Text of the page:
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Saving for College
Friday, December 22, 2006
One of the undeniable goals of parenting is to provide for a child's education. As most of the readers of this blog know, in my retirement I'm teaching a class or two at a local college. And every semester I always throw out some key facts about the importance of education to my students. The median income per person in the U.S. by level of education is:

High School grad $23,600
Bachelor's degree $47,500
Advanced degrees $61,600

As you can see a Bachelor's degree alone can mean over $20,000 a year in income. Today the average cost of a Bachelor's degree at a public institution is about $40,000 (that includes everything, tuition, room & board, the works) or about $10,000 a year. So although it's expensive, the payback is pretty darn good.

How much will college cost in the future?

Of course for parents of little ones who may not be attending college until 2020 or beyond the costs of college will much higher than today. Unfortunately education costs are rising higher than the overall inflation rate (currently the average increase is about 6-7%). That means in 2020 the costs for four years at the average public college could be over $100,000. Ouch.

Here's a great college cost calculator to help you figure out how much your little one(s) will need when they enter their college years.

Now before you collapse in tears thinking you'll never be able to save that much money and that your child will be destined for a life as a bathroom attendant, relax and take a deep breath. There are some very good savings programs that will help you get there. And remember there are also many supplements that may be used (including scholarships, student financial aid, and student loan programs). But let's take a look at the best thing to come along in years for helping you to save for your little one's future.

The 529 Plans

Years ago there was something called an Education IRA (which still exists) but that is now superseded by a much better vehicle to save for a child's education known as a 529 Plan. Think of them as tax free savings accounts. Basically you put money into the plan which is invested (in stocks, bonds, etc.) and then grows tax free. You don't pay any taxes on the income as it grows nor when you take out the money. Let me say that again, all of the money in the account is tax free. God, I love those words.

There are a few limitations in that the money must be used for education expenses (but that includes money for books, tuition, room & board, even computers). Also there are some maximum growth amounts but those aren't very important (currently it's something like your account has to be under $300,000, but even Stanford isn't going to cost that much!).

Other benefits of the plans include that anyone can contribute. So you can set up an account and have grandpa and grandma, aunts and uncles, basically anybody add to it over the years. Plus you don't have to put in a bunch of money to start one. Most plans allow you to start an account with as little as $25. And there is no income limit to start one, so even wealthy folks can do it.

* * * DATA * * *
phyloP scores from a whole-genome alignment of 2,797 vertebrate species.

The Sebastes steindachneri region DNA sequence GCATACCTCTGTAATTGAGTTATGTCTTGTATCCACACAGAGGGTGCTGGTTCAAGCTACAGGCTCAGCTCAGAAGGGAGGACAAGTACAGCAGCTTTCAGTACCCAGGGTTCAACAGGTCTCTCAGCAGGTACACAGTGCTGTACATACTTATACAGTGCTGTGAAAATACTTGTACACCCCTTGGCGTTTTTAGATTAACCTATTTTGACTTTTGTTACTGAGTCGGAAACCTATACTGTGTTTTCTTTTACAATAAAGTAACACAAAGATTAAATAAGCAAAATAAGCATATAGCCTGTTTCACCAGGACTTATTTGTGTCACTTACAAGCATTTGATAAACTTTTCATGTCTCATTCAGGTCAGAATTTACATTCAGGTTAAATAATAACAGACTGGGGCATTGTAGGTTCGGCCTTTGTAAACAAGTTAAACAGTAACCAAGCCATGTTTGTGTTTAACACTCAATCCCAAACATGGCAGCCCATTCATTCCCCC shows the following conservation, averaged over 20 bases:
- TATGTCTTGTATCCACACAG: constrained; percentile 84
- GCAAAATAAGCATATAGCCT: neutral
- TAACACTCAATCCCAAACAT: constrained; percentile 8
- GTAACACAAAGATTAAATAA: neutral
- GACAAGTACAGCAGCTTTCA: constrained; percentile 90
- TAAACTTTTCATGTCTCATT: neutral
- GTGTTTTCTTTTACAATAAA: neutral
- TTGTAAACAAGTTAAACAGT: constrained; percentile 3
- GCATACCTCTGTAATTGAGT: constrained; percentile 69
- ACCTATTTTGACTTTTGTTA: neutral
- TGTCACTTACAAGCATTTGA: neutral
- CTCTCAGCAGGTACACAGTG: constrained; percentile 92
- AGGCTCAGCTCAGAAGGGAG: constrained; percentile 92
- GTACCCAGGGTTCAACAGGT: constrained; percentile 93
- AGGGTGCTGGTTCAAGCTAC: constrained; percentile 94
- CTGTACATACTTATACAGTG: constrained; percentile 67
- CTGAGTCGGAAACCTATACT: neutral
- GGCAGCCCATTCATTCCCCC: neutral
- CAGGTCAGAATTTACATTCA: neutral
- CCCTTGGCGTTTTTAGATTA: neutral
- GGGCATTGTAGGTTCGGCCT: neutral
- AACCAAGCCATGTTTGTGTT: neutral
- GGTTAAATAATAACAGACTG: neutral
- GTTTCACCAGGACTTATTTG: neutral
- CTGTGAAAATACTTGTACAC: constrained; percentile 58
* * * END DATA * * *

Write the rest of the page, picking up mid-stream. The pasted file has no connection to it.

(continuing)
I believe that all 50 states currently have plans and there are a few differences between each state's plan. But you don't have to use your home state's plan if you don't want to (however in most cases there are some additional benefits if you do).

So what will I need to save?

Let's do a simple example with the same data we've been using. We'll use a fairly conservative 8% growth rate (personally I think 10% is more realistic) and say that the four year costs will be $100,000 in 2020 (but keep in mind you will only need 1/4 of that in 2020 and another 1/4 for each year the kid is in school).

So to reach that goal you will need to put about $220 each month into the plan. But remember there are many other sources the child may (and probably will) be able to use (financial aid, loans, scholarships). And as said others can contribute (tell grandpa and grandma to put money towards their education instead of buying a new toy they may only play with for a month or two).

So it's very likely you personally will only need to contribute 50-80% (or even less). And that can lower the average monthly contribution to around $100. And you don't necessarily need to start out with that much. You could start with a smaller amount now and as your own wealth grows (salary increases from work, etc.) contribute more and more as time goes by.

Where to find more info

Most plans are managed by financial institutions and not the state government (thank God for that). In California, Fidelity Investments runs it and their site has a lot of valuable information about 529 plans in general.

The SEC has some details about 529 plans as well but is more of a read for those who are a bit more financial savvy.

This site does a nice job of going over the basics most of which I've covered in this post.

Having accomplished my personal goal of retiring before my 40th birthday I can tell you from experience that the old adage is all too true:

People don't plan to fail, they fail to plan

So, please if you haven't already done so, start a savings plan now. And if you are still in the adoption process like us, the minute you get home with your little one get one set up.
posted by Steveg @ 10:38 AM  
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I'm Steve and this is my wife Stefanie. This is our story, mostly seen through my eyes, of the journey to create our family by adopting a child from Russia.

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